Just one day before the New Hampshire primary, Sen. John Kerry seems poised to pull off a decisive win here - a result that would give him an unusual pair of back-to-back early primary victories and put him in a strong position to win the Democratic nomination.
With polls showing Kerry more than 10 points ahead of his closest competitors, the battle is in many ways shifting to the race for second place: Former Vermont Gov. Howard Dean is struggling to hold onto his diminishing support in the Granite State, locked in close contention with retired Gen. Wesley Clark and a rising Sen. John Edwards. Sen. Joseph Lieberman is close behind.
In many ways, the nomination contest has come full circle, with Senator Kerry once again the establishment front-runner, and his rivals positioning themselves as outsider alternatives.
Yet the race's volatility in recent weeks lends it a backdrop of uncertainty, with observers holding out the possibility of a last-minute surge by Edwards or a comeback from Dean. Even a strong second place on Tuesday might give one of Kerry's rivals enough momentum to win several states on Feb. 3, where Kerry has less of an edge, potentially shaking up the race.
Indeed, observers say that if the race has proved anything so far, it's this: While momentum is shifting extremely quickly, it's more important than ever - making the New Hampshire outcome unusually critical for all the candidates.
"If I were advising any one of these candidates, I'd say the only prospect you've got of doing well on Feb. 3 is to first do well in New Hampshire," says William Mayer, a Northeastern University expert on the primaries. If Kerry wins here, he adds, "I think he's going to be difficult to stop."
As a relatively sudden front-runner, Kerry has benefited from both the timing and circumstances surrounding his surge. Having been so far behind in the polls for so long, a win in New Hampshire would probably be seen as a significant victory, despite Kerry's inherent advantage here as a senator from a neighboring state.
Likewise, coming out of Iowa, most campaigns seemed to believe that attacks would backfire - as they had done against Rep. Dick Gephardt and Dean in the caucuses - allowing Kerry to escape much fire throughout the week. This dynamic began to change over the weekend, as Dean criti-cized Kerry for his votes on the Iraq war and the 1991 Gulf War.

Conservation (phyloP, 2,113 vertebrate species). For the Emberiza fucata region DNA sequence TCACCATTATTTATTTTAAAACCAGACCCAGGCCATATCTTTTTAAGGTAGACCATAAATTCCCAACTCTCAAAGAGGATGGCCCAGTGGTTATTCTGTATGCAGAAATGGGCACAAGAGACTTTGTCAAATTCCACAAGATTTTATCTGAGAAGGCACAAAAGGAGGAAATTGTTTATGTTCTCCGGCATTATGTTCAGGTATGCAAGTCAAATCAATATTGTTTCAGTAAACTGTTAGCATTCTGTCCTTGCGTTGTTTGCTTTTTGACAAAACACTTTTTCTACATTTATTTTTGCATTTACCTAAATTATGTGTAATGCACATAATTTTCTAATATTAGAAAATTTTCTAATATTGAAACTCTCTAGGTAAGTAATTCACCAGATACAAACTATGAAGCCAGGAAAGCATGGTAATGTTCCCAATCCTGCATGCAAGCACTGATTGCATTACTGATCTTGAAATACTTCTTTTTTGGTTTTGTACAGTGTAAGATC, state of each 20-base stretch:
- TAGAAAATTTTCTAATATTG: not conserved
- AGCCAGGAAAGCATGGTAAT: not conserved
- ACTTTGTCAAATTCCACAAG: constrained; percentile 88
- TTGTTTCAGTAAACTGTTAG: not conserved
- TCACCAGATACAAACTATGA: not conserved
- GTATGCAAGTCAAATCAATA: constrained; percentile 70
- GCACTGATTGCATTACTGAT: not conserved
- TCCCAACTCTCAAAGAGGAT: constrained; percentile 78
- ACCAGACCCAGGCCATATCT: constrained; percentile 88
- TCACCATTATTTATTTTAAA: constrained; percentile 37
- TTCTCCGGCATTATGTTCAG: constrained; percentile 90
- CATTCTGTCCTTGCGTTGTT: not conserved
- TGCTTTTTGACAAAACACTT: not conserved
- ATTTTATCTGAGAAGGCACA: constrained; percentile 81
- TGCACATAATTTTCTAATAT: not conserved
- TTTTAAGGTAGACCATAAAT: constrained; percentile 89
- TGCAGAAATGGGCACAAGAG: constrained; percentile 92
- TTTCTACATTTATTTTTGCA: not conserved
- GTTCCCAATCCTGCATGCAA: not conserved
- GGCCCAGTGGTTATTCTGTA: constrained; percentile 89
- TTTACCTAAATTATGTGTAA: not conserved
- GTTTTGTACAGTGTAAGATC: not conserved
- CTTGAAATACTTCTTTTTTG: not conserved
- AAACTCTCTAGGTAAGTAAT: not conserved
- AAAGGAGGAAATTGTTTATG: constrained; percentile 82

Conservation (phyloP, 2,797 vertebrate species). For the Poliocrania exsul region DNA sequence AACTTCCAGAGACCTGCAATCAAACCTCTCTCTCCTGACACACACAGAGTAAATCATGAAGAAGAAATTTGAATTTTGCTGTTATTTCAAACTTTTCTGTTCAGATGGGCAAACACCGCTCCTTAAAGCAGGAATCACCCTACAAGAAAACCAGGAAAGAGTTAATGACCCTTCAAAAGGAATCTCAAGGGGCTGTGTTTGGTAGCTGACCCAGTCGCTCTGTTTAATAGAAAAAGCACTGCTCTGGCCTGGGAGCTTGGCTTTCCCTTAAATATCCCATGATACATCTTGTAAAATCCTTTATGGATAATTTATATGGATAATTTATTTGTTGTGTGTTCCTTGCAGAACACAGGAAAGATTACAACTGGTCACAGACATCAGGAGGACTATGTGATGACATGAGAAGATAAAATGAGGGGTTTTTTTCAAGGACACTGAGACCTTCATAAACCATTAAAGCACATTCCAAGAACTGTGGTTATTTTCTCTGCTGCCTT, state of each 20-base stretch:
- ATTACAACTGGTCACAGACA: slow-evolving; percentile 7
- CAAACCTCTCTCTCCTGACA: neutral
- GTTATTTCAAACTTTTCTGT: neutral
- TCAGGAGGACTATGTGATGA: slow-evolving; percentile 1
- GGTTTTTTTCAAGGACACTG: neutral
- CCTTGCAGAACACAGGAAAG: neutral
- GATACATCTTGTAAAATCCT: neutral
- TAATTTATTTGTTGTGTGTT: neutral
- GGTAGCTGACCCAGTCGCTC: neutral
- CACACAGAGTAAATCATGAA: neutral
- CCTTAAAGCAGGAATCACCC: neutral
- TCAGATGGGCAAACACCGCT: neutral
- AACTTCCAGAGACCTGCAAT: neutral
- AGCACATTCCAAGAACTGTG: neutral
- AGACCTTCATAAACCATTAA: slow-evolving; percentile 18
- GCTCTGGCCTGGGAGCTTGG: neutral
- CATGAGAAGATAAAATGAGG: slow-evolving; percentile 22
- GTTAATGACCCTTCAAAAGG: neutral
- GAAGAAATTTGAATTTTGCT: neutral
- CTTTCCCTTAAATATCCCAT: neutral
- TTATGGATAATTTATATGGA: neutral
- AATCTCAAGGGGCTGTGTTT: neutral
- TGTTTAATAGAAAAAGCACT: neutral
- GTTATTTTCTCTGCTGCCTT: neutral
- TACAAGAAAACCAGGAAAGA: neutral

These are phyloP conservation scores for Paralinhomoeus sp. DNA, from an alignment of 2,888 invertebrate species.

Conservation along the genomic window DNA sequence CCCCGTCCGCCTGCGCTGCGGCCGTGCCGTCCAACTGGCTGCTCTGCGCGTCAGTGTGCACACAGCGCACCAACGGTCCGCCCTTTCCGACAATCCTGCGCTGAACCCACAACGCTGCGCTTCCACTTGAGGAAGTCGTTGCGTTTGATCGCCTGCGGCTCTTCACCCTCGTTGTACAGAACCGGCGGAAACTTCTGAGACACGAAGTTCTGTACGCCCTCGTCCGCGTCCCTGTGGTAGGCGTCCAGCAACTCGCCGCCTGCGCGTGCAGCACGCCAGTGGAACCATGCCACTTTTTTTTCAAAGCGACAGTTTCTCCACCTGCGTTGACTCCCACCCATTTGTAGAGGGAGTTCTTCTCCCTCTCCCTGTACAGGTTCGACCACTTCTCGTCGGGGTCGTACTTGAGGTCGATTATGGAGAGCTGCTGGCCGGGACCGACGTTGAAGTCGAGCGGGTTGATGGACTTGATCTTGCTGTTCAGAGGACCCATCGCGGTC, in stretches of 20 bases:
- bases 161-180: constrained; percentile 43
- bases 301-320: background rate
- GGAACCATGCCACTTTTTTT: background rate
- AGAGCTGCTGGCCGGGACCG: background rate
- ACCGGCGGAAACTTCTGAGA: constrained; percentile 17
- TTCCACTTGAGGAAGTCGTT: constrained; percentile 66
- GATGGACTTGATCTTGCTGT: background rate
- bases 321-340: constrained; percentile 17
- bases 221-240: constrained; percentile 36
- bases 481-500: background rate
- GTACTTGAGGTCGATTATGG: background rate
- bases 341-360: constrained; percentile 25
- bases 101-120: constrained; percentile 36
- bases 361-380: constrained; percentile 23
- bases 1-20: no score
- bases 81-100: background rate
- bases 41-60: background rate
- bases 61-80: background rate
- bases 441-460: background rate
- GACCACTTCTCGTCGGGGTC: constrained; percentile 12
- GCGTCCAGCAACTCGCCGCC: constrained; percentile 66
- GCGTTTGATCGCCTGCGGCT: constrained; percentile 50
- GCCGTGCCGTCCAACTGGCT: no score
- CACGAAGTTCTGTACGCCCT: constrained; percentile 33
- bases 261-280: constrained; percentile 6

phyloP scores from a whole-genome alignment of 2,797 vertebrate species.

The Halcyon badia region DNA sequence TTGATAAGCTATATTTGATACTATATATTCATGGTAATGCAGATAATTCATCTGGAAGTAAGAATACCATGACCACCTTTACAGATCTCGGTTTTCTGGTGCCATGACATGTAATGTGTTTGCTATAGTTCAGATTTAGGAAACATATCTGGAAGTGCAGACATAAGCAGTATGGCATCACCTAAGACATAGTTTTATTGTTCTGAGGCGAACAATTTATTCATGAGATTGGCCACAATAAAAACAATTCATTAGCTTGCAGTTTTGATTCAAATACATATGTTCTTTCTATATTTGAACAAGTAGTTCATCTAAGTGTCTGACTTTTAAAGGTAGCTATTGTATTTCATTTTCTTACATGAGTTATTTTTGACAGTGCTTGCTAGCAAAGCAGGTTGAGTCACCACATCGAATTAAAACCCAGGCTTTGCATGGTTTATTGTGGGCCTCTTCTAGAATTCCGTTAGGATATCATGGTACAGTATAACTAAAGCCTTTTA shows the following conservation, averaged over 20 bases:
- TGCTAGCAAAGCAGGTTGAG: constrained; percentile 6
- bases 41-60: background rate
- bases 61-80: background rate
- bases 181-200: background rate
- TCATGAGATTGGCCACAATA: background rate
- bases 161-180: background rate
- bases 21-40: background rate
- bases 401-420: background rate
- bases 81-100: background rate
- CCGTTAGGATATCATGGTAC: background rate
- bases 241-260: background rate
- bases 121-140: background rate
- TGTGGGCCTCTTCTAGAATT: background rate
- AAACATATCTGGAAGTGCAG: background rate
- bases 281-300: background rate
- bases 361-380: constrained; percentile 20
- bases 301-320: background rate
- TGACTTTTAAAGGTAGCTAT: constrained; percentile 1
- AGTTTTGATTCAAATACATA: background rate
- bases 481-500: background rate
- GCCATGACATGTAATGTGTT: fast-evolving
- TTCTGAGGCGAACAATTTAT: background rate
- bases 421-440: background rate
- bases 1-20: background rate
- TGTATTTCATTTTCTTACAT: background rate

Still, New Hampshire is famous for last-minute surprises, and voters here more often than not wind up overturning the results from Iowa - a fact that Dean repeats to audiences. While tuesday's primary will likely winnow the field, it could also give a boost to more than one candidate, depending on the closeness of the outcome. The last two presidents came in second in New Hampshire, underscoring the importance of that second-place slot.
Much of the battle hinges on Dean and whether he can regain the support of voters whose allegiance wavered after his Iowa loss and his now-infamous concession speech.
Certainly, many of his core supporters seem more enthusiastic than ever. At a town-hall meeting on the New Hampshire seacoast, Judy Wagner says she's supported Dean from the start and still believes he has a better chance than Kerry of beating George Bush.
"It's going to be a lot easier to have someone ... who has proven he can balance budgets, than someone who can be labeled another big-spending liberal from Massachusetts," she says.
And some undecided voters say they're reassured by seeing Dean. After hearing him at a tavern in Nashua, Jonathan Eunice says Dean's Iowa speech "certainly raised the temperament question" for him. But he was impressed with the former Vermont governor's appearance here, citing his unwillingness to "pander." Still, he's torn between Dean and Edwards.
Given the huge lead Dean enjoyed here just a short time ago, many believe he has a reserve of support that polls may underestimate, and that could propel him to a surprisingly strong showing.
"Dean has had a unique ... relationship with the voters of New Hampshire over the course of the last year," says a rival campaign strategist. But for that reason, the aide adds, anything other than a strong second place could doom his candidacy: "If Dean can't win in New Hampshire, it's hard to imagine he can win anywhere."
As Dean works to bring undecided voters back to his column, his rivals have been scrambling to win them over, too. Edwards's campaign believes the North Carolina senator - who has been running as a fresh-faced outsider promising to change the culture of Washington - may be particularly well positioned to pick up disillusioned Dean supporters.
"We are running an insurgent campaign," says adviser David Axelrod. "There's a lot about our message that would be appealing to Dean voters."
At an Edwards event in Rochester, Ann Schulz says she started the year leaning toward Edwards, then migrated to Dean as Edwards lagged in the polls - and now is back with her original choice. Similarly, Anne Melvin was a committed Dean backer until "he shot himself in the foot in Iowa." Now, she's choosing between Edwards and Kerry. "It's a tossup," she says, explaining, Kerry's "got the experience," but Edwards "has got charisma." "The big thing is who can beat Bush," she says.
• Alexandra Marks contributed to this report from New Castle, N.H.